Agents' Choice 2020
Canadian Travel Press
Issue Date: Dec 17, 2018
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Let there be lights

IAN STALKER

Kalin Pallett wants to truly high-light some dazzling lights for inquisitive sorts.

Pallett is with the Whitehorse-based Aurora/360 Experience, which this February plans to carry people in a charter B737 to a height of 11,000 metres, providing what it says will be a particularly spectacular airborne viewing of the Northern Lights.

A similar project was held last year, with Aurora/360 Experience reporting that passengers saw the Northern Lights nine minutes after takeoff and the sighting continued three straight hours.

The Yukon and the Northwest Territories have been working to attract winter tourists eager to see the colourful, shimmering Aurora Borealis displays, but Pallett says the upcoming tour of three to three and a half hours will take sightings to new heights.

The flights will be held Feb. 8 or 9, depending which day has the best Aurora forecast.

“Seeing the Northern Lights at altitude provides an unparalleled view into one of the world’s greatest celestial phenomenon,” Pallett says. “And by charting a course directly to where the Aurora Borealis are, the chances of experiencing them are far greater than a fixed location on the ground.

“February is a great month for Aurora viewing throughout the Yukon and one of the key advantages to the Aurora/360 flights is that we can travel to exactly where the Aurora are happening.”

Pallett says the Yukon’s location makes it a particularly attractive spot to view the Northern Lights. “Our proximity to the Aurora Oval allows us to reach prime Aurora viewing faster than anyone.”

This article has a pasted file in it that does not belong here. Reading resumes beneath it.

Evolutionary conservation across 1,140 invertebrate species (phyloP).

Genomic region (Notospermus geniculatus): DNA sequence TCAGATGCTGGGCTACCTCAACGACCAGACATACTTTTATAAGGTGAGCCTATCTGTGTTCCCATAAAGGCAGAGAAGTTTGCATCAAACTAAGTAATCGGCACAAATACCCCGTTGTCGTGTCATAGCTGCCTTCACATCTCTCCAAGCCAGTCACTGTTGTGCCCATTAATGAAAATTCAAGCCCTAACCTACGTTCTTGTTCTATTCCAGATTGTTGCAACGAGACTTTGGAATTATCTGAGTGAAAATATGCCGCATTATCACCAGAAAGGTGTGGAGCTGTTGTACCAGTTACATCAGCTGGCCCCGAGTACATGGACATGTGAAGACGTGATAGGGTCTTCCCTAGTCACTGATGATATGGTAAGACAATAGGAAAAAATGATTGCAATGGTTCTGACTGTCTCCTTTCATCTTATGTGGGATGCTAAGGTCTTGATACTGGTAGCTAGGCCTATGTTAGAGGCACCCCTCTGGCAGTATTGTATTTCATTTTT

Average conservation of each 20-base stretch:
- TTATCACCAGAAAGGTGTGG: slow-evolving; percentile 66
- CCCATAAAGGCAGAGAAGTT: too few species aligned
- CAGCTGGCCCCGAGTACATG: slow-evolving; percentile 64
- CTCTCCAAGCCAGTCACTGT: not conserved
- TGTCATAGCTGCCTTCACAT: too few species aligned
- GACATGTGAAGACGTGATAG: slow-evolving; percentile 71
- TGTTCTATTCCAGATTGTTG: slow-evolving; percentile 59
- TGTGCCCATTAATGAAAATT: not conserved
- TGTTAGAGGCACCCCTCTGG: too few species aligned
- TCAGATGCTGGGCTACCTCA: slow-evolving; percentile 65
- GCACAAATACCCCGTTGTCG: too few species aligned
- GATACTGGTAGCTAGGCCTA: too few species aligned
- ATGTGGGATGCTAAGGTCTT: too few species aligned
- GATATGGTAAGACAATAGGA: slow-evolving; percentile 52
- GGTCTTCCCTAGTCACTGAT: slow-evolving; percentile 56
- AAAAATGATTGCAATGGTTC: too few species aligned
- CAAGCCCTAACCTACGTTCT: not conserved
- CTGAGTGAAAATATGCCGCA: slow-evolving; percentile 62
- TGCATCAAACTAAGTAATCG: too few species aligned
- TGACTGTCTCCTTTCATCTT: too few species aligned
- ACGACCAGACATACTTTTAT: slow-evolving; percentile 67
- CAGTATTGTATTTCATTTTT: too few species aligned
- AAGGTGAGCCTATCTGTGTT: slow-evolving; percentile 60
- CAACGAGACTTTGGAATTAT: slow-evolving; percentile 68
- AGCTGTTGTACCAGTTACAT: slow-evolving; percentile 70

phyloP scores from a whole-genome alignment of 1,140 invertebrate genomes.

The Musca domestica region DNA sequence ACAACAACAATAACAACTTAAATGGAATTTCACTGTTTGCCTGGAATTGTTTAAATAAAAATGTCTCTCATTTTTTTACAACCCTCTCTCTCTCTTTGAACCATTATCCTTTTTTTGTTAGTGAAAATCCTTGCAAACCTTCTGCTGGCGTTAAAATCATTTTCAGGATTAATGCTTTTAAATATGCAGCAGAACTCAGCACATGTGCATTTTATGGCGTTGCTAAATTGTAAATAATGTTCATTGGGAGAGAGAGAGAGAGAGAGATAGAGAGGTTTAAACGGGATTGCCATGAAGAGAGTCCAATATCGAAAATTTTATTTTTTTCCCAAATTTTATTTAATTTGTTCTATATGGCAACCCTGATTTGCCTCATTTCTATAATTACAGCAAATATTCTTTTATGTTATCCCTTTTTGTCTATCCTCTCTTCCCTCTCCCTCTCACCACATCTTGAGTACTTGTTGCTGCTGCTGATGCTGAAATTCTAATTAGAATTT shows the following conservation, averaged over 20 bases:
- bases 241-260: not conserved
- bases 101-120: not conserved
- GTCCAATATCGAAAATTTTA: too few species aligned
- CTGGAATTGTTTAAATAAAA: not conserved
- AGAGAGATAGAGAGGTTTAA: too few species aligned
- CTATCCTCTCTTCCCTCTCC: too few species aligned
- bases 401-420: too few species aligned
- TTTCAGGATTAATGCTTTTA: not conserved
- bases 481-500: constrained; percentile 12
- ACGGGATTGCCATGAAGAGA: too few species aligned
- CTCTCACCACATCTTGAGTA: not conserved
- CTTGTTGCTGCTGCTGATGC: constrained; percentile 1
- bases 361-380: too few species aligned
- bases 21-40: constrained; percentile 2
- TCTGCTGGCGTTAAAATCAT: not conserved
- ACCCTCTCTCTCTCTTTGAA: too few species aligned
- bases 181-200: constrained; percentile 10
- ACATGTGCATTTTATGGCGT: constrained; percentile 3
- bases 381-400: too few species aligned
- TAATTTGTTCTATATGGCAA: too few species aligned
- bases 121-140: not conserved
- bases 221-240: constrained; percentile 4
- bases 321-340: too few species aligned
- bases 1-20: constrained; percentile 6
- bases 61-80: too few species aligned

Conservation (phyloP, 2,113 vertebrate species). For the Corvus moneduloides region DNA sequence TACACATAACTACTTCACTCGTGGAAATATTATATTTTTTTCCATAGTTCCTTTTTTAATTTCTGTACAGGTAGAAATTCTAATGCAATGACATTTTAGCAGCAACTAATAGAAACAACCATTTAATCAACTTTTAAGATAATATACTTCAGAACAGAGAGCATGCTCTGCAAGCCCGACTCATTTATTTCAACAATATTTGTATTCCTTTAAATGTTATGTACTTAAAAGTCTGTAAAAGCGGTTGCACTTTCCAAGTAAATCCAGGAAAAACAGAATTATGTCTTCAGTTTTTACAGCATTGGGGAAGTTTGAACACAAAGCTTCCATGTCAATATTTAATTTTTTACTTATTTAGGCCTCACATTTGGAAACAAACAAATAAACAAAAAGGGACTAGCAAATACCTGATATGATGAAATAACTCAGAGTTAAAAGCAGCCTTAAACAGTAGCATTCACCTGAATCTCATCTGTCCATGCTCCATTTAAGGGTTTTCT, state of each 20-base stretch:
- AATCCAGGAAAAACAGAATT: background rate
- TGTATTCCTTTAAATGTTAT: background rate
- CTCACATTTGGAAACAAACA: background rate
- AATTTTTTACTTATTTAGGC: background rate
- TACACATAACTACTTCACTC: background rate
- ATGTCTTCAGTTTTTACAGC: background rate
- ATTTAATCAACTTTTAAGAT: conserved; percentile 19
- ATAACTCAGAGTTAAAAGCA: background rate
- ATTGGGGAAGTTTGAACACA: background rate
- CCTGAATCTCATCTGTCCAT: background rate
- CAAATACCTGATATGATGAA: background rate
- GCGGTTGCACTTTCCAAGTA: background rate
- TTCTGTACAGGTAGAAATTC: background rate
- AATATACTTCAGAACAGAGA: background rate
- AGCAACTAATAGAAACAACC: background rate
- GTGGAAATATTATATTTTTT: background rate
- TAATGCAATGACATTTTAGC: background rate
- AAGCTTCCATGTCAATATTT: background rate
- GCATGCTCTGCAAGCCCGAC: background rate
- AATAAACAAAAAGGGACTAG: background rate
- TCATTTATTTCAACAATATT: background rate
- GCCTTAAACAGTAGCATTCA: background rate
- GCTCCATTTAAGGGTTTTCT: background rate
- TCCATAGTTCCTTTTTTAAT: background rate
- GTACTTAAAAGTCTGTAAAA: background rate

Pallett adds that the Yukon’s smallish population – which, in turn, means there’s little light pollution – is another plus for the territory.

Although plans call for the flight to reach 11,000 metres, a different altitude may be chosen if timely data indicates there are better viewing options. The Northern Lights occur from 80 to 640 kms above the Earth’s surface, with Pallett stating that Aurora /360’s planned cruising altitude “provides us with the perfect combination of viewing and comfort on board.”

Aurora/360 is a five-day package that provides four nights accommodations and also promises “unique culinary components,” guest speakers, Yukon cultural events and optional day tours. That in turn led to the Aurora/360 Experience name, which Pallett says provides an “exclusive learning opportunity in all directions.”

The speakers include Pierre Paquette, The Royal Astronomical Society of Canada’s astronomy ambassador, and William Murtagh, assistant director for space weather, energy and environment division of the White House Office of Science and Technology.

Participants will also be offered celebratory gin from the Yukon Brewing Company and aurora photographer Neil Zeller will help passengers with their pictures.

Introductory pricing for the package is $2,939.

The flight alone is available for $1,045.

Pallet says those involved in the project plan to make it an annual event.

More information can be found at aurora-360.ca.

 

 

 

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